The Stone Virgins Yvonne Vera
From the bustling city of Bulawayo, where Vera (Without a Name and Under the Tongue, 2002, etc.) was born, the road to rural Kezi brings the daily busload of commuting workers to stop at Thandabantu Store, which becomes the metaphorical hub of black life in Vera’s circular, elliptical narrative. There, a young woman named Thenjiwe spies a watchful, solitary man and allows him to follow her back to her house, where the two commence a breathless, two-month love affair. Yet the civil war intervenes (“the years of deafness and struggle”), and when the men and women soldiers return to their rural homes, they are changed irrevocably by the violence they have witnessed. In a shocking, brutal incident that seems to symbolize the country's sense of rupture and discontinuity, a traumatized soldier named Sibaso enters Thenjiwe’s home, which she shares with her beloved younger sister, Nonceba, decapitates the elder sister, then mutilates Nonceba, and vanishes. A suppression of memory and language ensues as part of Nonceba’s healing—until Thenjiwe’s former lover (significantly, he’s a museum archivist of “ancient kingdoms”) returns to offer her aid and a new life in Bulawayo. The tale is told with an intuitive grace and a palpable delight in metaphor (“You are beautiful like creation,” Thenjiwe’s lover exclaims ecstatically, while washing her with milk): The “stone virgins” painted on the rocks of Gulati, where Sibaso “takes shelter from the dead,” have been “saved from life’s embrace”—that is, from the chaos of the war. And the final burning of Thandabantu Store becomes the last devastating act in the evaporation of memory. The denouement about Nonceba’s new life in the city, however, is too briefly delivered, hinting at a sequel in her life’s saga.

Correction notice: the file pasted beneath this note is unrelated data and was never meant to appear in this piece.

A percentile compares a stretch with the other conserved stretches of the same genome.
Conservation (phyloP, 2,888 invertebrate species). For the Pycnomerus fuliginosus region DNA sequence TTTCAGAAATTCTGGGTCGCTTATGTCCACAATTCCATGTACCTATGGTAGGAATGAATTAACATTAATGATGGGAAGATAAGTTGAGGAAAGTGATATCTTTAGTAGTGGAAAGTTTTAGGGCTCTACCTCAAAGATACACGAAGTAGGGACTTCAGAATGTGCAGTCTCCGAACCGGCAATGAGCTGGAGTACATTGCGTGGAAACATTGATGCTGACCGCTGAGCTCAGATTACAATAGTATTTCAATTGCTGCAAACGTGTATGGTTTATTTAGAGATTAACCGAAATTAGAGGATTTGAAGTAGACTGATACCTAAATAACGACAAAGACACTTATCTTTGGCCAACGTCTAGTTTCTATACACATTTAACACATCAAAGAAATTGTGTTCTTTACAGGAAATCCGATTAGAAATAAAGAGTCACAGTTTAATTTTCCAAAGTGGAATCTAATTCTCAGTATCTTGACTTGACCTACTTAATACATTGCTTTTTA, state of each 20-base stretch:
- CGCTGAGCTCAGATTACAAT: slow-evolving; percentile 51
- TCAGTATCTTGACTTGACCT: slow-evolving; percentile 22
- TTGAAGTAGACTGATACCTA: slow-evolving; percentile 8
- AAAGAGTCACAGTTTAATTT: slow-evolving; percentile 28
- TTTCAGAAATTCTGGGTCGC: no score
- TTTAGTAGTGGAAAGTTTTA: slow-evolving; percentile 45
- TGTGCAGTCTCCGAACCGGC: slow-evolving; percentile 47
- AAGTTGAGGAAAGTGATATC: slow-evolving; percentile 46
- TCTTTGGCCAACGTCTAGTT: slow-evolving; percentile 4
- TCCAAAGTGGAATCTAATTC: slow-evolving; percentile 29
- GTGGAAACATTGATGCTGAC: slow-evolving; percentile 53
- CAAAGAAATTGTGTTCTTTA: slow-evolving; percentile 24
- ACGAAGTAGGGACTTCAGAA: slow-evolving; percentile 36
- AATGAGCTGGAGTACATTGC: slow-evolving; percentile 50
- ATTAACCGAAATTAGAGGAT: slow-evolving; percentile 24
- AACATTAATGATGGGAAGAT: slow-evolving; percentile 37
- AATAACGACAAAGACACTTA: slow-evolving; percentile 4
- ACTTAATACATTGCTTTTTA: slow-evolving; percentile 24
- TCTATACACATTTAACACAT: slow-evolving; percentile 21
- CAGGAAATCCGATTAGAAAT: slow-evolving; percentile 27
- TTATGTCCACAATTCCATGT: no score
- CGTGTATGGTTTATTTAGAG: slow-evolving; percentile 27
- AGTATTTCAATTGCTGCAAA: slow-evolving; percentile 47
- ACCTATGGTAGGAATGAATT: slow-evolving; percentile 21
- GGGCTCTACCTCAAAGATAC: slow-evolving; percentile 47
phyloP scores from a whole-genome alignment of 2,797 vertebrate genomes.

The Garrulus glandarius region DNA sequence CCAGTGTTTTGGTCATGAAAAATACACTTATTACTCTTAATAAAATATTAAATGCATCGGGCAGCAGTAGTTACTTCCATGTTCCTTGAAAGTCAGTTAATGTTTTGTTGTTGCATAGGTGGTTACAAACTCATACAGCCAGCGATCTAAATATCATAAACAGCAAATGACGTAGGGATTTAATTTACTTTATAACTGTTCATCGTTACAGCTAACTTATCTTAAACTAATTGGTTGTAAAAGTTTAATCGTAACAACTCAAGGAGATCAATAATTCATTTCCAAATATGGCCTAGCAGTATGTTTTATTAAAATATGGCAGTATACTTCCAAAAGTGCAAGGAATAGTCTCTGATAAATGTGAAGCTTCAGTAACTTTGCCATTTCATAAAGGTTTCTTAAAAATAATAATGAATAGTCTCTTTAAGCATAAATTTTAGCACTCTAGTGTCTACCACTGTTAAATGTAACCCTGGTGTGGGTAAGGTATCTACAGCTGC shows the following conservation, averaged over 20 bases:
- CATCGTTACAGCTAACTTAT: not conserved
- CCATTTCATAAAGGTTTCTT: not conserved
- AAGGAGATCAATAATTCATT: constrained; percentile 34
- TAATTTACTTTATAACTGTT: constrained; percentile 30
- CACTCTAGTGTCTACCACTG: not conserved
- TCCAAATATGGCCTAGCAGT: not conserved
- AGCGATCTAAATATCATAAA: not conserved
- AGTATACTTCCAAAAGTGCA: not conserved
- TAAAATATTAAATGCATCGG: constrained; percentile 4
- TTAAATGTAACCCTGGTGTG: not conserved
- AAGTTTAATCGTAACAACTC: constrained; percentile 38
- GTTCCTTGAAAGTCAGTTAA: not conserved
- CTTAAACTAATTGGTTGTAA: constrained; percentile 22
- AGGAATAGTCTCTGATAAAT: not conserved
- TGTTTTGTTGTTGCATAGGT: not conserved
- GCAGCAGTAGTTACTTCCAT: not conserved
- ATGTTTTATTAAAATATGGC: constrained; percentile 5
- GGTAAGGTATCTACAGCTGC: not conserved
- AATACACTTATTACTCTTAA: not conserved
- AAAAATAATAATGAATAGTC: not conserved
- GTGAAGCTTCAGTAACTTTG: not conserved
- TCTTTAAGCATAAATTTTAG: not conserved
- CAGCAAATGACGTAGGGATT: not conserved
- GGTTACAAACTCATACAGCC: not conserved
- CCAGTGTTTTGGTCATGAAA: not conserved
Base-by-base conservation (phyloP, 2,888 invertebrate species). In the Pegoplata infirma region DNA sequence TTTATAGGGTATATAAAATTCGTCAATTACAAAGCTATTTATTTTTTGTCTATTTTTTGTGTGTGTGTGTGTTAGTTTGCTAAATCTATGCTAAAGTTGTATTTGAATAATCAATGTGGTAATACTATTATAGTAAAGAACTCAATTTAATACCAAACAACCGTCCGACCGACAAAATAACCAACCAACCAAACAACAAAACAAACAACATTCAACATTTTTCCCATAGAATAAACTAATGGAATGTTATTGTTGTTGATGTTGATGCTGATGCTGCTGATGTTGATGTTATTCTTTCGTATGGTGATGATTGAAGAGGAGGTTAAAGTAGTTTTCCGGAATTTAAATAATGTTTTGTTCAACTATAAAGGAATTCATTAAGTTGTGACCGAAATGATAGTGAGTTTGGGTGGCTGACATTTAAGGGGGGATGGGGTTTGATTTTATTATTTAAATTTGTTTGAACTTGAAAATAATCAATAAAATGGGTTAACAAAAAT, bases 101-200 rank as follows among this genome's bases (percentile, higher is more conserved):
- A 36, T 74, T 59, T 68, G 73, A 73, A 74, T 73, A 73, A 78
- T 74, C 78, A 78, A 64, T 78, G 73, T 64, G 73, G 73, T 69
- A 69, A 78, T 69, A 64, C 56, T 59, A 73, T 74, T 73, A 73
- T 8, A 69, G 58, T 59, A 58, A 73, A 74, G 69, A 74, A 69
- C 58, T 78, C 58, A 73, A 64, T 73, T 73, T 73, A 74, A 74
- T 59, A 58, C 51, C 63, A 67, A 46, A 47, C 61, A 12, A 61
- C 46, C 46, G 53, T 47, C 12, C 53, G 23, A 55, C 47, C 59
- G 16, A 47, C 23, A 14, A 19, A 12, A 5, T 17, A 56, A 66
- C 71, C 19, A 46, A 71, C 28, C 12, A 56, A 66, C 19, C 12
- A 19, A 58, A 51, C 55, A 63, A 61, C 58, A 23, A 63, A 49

A fine, excruciatingly delineated portrayal of the malevolent effects of war on a people.
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